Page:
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Contained crisis and socialized risk

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  • Nakabayashi, Masaki

Abstract

In the 1880s, Japan experienced its first stock investment boom, which was highly leveraged by the banking sector. In 1890, its first financial crisis occurred and triggered a de-leveraging process. With a high lower bound of the conventional interest rate intervention under the fixed exchange rate regime, the Bank of Japan decided to implement a massive securities purchases first time among major industrial economies and continued this unconventional policy until the early 1900s. We examine how the unconventional intervention for a decade affected the stock prices and the trade volumes, and show that the upward distortion in market pricing was considerable and that the equity-risk premium accordingly dropped, which meant socialization of the risk associated with the industrial investment.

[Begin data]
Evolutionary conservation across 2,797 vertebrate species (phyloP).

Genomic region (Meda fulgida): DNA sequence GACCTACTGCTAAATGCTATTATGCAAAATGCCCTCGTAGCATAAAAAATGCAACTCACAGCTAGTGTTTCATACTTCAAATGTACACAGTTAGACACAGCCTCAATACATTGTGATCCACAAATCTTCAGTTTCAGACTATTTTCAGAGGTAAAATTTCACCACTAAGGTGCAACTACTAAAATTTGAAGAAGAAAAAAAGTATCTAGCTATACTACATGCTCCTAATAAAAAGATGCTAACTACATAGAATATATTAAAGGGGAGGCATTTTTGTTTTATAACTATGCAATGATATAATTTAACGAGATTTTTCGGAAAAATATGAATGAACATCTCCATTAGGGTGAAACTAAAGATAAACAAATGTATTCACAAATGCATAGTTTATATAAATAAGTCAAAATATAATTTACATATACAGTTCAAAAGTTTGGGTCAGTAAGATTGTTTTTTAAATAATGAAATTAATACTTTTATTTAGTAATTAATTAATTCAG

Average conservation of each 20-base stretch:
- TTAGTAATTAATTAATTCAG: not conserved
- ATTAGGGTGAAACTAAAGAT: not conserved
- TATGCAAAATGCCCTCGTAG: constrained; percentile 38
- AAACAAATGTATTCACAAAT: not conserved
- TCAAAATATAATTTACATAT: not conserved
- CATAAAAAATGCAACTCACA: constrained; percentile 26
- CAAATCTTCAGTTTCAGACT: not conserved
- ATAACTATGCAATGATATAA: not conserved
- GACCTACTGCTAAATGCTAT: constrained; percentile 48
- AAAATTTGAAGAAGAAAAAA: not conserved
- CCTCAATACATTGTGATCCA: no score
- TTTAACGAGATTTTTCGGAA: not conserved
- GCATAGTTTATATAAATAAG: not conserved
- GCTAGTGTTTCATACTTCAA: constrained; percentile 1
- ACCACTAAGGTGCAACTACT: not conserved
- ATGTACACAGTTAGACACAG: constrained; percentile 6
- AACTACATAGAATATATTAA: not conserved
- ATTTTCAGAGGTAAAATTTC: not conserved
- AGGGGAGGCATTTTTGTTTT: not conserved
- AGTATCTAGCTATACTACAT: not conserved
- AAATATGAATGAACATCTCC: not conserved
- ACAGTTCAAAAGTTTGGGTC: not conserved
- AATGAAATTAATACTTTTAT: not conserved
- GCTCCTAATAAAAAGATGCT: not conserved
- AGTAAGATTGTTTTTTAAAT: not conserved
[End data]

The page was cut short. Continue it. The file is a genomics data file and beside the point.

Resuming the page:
Suggested Citation

  • Nakabayashi, Masaki, 2017. "Contained crisis and socialized risk," Research in International Business and Finance, Elsevier, vol. 40(C), pages 231-241.
  • Handle: RePEc:eee:riibaf:v:40:y:2017:i:c:p:231-241
    DOI: 10.1016/j.ribaf.2017.01.008
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    References listed on IDEAS

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    More about this item

    Keywords

    Lower bound of conventional monetary policy; Unconventional monetary policy; Securities purchases by central bank; Equity-risk premium; Fixed exchange rate; Bank of Japan;

    JEL classification:

    • G38 - Financial Economics - - Corporate Finance and Governance - - - Government Policy and Regulation
    • O16 - Economic Development, Innovation, Technological Change, and Growth - - Economic Development - - - Financial Markets; Saving and Capital Investment; Corporate Finance and Governance
    • O23 - Economic Development, Innovation, Technological Change, and Growth - - Development Planning and Policy - - - Fiscal and Monetary Policy in Development

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